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The hood is 50-50 split. When you lift the bonnet to the side an Inline 6 flat head (L) engine is revealed. The newly developed 6-cylinder engine was a 190 cubic inch cast iron block that produced 70 Hp and 144 ft.lbs of torque at 3200 rpm. It’s a water cooled, naturally aspirated engine on a single barrel carburetor. This was just enough to push that massive 3000 lbs. weighing Detroit steel forward to a top speed between 60 to 70 mph. Up front it had a mechanical radiator fan to suck fresh air through the semi heart shaped grill to cool the engine. The Rockne had a Warner Gear H-pattern 3 speed gearbox. Upper left corner was for reverse. To the left and rear you put it in low gear. When pushed to the right and forward you’d go to intermediate gear and when pushed to the right and to the rear you engage the High gear. 


The Rockne made entering the car quite easy with its coach doors. The doors open wide allowing easy access and exposing a clean camel luxury interior. The Rockne features these soft cushioned sofa” seats that were button stitched. There is no hump in the middle making this a nice place for your misses to spend time on. These seats in combination with the leaf spring suspension was the recipe to ensure a soft ride back in 1933!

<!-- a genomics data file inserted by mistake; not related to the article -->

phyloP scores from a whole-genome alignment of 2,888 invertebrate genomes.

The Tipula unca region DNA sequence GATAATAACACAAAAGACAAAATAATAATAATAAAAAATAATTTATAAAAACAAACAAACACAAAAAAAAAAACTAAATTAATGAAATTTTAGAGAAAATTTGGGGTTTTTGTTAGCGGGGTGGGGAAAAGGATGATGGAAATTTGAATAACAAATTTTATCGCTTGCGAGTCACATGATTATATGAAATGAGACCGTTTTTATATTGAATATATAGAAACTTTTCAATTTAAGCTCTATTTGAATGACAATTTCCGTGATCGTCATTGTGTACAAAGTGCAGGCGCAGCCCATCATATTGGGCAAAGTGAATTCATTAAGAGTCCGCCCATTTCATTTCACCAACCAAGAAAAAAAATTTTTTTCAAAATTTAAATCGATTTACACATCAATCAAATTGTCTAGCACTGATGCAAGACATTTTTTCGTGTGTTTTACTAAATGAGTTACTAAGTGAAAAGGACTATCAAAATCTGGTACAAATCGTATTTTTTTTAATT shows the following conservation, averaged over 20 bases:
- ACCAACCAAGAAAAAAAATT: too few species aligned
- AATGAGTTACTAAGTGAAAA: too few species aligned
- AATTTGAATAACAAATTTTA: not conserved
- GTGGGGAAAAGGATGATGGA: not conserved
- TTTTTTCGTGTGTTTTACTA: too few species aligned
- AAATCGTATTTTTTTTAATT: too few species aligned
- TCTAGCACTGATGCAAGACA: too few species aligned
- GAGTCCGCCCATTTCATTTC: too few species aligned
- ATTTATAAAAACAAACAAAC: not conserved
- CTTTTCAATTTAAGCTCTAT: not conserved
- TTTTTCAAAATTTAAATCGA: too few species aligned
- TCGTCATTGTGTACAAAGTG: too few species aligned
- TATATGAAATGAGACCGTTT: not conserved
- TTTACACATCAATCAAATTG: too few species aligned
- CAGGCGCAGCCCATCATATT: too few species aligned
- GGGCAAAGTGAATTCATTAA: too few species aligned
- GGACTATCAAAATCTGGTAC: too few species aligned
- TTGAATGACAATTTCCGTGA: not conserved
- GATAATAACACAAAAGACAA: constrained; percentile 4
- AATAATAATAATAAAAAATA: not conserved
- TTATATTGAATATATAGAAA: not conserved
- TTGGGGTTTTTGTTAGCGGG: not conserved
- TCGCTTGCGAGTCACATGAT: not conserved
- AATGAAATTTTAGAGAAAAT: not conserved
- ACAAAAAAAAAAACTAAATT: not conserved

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Characteristics of a dashboards in the 1930’s era were wooden trims. The Rockne was no exception. The dash panel is metal with wood overlay anis almost vertically positioned with the instruments panel symmetrically placed in the middle. On the far right you have the choke knob. You had to pull it out when cranking the engine. And as the engines warms up, you’d to gradually push it back inwards. On the left side of the dash panel, you will find the spark control button. When the car was pulling on slow engine speeds you could retard the timing by pulling on this control button. Also, you could see on the dash panel your oil pressure, battery ammeter, speedometer, engine temp, gasoline indicator and driving range. 

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Back in those days air conditioning was not standard on cars. On a warm day you could tilt the windshield to get some fresh air. To do so you need to adjust the lever on the left side of the windshield. Notice the single side mirror positioned up high. In the Rockne you had pretty good visibility because you sit quite high in the car. The rear window is a bit small but then again there are no head rests to block your view.


This 1933 Rockne six ‘10’ absolutely stood the test of time. It probably spent most of her time in the United States. It was spotted in the area of Arizona for a couple of decades until recently being ship overseas to the Netherlands. It has obviously been restored over the years and probably due to limited original parts available for this car, it has been restored with a few non genuine parts. Nevertheless, we are sure that owning this historic piece of art makes you stand out from the crowd. 

 We would like to thank RVL Mobility B.V for enriching the Dutch car arsenal with this classic car and for giving us the opportunity for this story. Also, a thank you to the members of the Antique Studebaker Club who helped us with all the information. The Antique Studebaker Club is an international club specializing in Studebaker-related vehicles from 1852 through WWII.